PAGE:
here I am again, the last 10 minutes of my work week remain and I can't focus any longer. I'm going to my dad's house today. it's his birthday, and he's turned 47. when I called him earlier he was sleeping, but I couldn't tell if the wilt in his voice was a result of being sleepy or drunk. or both. he rarely stays sober anymore. some days he's lucid, and others he's totally out of it. he asked, for instance, who I'm dating. I've been dating steven for 4 1/2 years now, dad. you remember him.
it's hard to recall a time when he wasn't so far gone. it wasn't long ago, but it really has been an entire transitional time-frame ago. I have gone to school, graduated, bought a new car, moved into my first apartment, and started my first real job in the time that he has ignored the life revolving around him. I dont think tony even bothers visiting him anymore. when did my dad stop being a dad?
I find myself surprised when someone follows through when they do something nice for me. is that normal? I remember with a lot of affection the day that my dad came home with a new tail light for me. things like that rarely happened: he sees a problem and can't fix it, so he finds another way. the end. no questions asked. how does that happen?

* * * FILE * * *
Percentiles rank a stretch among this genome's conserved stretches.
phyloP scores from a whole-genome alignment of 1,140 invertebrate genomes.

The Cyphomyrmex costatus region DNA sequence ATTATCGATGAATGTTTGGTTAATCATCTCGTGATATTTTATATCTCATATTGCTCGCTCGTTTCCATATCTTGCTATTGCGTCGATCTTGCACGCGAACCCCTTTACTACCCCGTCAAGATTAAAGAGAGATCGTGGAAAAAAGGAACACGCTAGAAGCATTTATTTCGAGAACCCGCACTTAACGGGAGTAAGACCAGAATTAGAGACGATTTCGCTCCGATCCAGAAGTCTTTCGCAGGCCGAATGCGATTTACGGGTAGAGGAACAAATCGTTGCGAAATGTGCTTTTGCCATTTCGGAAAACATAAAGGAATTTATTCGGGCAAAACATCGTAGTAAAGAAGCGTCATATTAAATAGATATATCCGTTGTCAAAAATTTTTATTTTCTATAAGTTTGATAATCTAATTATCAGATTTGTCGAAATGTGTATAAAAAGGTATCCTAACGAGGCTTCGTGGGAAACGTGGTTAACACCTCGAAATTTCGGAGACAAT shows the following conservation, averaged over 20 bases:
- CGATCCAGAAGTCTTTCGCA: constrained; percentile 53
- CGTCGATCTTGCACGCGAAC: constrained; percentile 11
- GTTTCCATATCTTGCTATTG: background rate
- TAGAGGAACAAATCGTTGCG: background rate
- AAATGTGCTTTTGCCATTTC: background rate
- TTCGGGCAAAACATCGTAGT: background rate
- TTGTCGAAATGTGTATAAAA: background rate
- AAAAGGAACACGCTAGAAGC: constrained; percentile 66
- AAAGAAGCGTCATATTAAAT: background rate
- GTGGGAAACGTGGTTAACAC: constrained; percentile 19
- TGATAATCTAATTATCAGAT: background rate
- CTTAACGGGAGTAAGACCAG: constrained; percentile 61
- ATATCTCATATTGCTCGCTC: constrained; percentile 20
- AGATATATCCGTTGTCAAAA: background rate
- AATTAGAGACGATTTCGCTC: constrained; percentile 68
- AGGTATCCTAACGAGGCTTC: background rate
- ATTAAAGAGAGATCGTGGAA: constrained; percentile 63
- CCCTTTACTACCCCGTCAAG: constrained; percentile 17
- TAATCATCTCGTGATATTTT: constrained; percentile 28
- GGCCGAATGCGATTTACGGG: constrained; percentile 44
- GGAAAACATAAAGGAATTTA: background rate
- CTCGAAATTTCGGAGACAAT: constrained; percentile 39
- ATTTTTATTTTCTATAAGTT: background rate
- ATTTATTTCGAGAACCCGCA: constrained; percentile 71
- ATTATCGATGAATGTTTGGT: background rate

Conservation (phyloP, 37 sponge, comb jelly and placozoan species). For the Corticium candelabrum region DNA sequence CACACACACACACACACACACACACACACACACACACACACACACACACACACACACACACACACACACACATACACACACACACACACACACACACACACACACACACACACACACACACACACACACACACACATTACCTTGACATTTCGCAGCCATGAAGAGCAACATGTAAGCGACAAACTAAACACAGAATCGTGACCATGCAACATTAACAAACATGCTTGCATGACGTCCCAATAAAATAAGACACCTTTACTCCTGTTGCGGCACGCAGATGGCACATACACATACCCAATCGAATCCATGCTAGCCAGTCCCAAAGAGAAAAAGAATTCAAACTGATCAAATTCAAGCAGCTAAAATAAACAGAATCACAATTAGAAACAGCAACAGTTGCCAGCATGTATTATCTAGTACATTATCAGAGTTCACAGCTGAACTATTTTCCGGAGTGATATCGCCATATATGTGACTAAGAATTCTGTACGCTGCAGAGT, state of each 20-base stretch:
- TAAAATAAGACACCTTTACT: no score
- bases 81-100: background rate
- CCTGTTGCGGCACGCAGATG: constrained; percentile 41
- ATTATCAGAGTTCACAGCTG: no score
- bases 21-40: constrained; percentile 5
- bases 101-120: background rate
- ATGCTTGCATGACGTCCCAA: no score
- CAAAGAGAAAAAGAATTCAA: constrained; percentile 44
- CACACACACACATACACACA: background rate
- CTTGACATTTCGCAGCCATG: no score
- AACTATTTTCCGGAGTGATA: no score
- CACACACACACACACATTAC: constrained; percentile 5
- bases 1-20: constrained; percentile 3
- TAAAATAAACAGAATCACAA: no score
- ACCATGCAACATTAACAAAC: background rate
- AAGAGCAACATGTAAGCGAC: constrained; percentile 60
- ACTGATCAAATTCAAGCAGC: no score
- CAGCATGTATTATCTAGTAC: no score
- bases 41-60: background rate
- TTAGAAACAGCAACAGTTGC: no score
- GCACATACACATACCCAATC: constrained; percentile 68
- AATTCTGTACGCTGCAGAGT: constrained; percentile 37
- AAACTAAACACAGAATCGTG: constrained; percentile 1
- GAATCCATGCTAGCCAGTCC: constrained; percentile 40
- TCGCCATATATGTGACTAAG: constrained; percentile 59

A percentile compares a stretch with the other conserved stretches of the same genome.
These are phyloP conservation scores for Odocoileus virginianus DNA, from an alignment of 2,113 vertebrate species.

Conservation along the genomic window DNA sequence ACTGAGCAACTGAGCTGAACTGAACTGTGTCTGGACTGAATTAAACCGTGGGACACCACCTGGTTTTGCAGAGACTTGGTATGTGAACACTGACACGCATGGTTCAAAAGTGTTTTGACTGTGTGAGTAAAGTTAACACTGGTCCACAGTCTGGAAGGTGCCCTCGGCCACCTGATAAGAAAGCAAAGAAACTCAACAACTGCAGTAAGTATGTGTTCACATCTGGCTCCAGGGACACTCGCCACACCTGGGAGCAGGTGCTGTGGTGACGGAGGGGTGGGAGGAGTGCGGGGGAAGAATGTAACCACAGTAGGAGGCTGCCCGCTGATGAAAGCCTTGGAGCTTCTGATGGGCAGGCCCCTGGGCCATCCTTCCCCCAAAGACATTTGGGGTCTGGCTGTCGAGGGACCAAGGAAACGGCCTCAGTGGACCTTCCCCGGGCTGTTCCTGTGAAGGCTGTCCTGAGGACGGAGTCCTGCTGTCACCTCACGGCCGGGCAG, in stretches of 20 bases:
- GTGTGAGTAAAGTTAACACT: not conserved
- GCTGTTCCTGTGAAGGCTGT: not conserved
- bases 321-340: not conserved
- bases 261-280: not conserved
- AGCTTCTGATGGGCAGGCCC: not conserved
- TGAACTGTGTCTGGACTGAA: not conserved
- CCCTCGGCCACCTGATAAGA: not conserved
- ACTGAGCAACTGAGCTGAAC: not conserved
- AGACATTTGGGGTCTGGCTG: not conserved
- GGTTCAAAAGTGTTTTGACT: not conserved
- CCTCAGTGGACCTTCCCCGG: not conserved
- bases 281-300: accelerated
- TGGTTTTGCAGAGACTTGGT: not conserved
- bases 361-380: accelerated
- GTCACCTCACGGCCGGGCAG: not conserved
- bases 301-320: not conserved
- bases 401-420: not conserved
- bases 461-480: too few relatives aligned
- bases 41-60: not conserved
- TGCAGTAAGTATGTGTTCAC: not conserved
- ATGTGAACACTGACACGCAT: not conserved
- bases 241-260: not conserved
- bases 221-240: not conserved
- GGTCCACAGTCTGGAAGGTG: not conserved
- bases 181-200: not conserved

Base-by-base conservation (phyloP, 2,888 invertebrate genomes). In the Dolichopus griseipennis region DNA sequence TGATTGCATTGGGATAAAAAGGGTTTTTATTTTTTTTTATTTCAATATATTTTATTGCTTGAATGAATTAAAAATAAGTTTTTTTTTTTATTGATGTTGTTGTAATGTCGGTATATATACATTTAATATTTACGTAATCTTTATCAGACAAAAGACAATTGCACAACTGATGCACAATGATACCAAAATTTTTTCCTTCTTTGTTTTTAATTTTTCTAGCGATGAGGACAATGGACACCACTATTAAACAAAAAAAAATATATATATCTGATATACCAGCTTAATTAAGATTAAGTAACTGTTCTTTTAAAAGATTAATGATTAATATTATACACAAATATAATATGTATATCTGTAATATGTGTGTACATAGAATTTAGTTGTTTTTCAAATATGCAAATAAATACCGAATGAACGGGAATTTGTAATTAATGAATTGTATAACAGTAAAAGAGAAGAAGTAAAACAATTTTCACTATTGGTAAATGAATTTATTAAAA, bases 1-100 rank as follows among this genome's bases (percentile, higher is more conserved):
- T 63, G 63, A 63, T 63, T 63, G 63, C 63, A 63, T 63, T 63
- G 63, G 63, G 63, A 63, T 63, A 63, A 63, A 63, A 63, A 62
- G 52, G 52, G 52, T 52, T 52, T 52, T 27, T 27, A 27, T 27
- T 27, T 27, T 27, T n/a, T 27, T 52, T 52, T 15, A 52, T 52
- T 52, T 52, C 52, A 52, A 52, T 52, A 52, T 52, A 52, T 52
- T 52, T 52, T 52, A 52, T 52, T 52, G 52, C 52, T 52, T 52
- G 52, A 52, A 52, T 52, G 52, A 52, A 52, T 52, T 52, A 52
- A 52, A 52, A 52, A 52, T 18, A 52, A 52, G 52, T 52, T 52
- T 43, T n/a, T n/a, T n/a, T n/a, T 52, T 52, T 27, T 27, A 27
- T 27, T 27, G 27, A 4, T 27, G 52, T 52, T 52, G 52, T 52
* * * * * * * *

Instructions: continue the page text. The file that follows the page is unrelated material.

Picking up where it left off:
there is a level of accountability that I dont hold people to because who in my life has been held accountable? my mom divorced my dad, which shattered his world, and he never hit rock bottom. no, I take that back, he has completely hit rock bottom, but I think that he is finally somewhat comfortable in this world of pain in which he resides. it's as if it matches what he's felt his whole life, this personal hell. what else can you make of a person who was so alive and well not long ago?
I can't bring myself to think about him too often, because I see so much of my life in him - not the past, but the reality of the fact that he has eeked into every inch of my being. I've adopted methods of dating my dad, befriending my dad, feeling the inordinate amount of pain like my dad, reserving myself to the fact that I'll likely never be fully happy - like my dad.
my grandpa believes strongly in the power of the mind, that we decide how things affect us.
was his dad an alcoholic?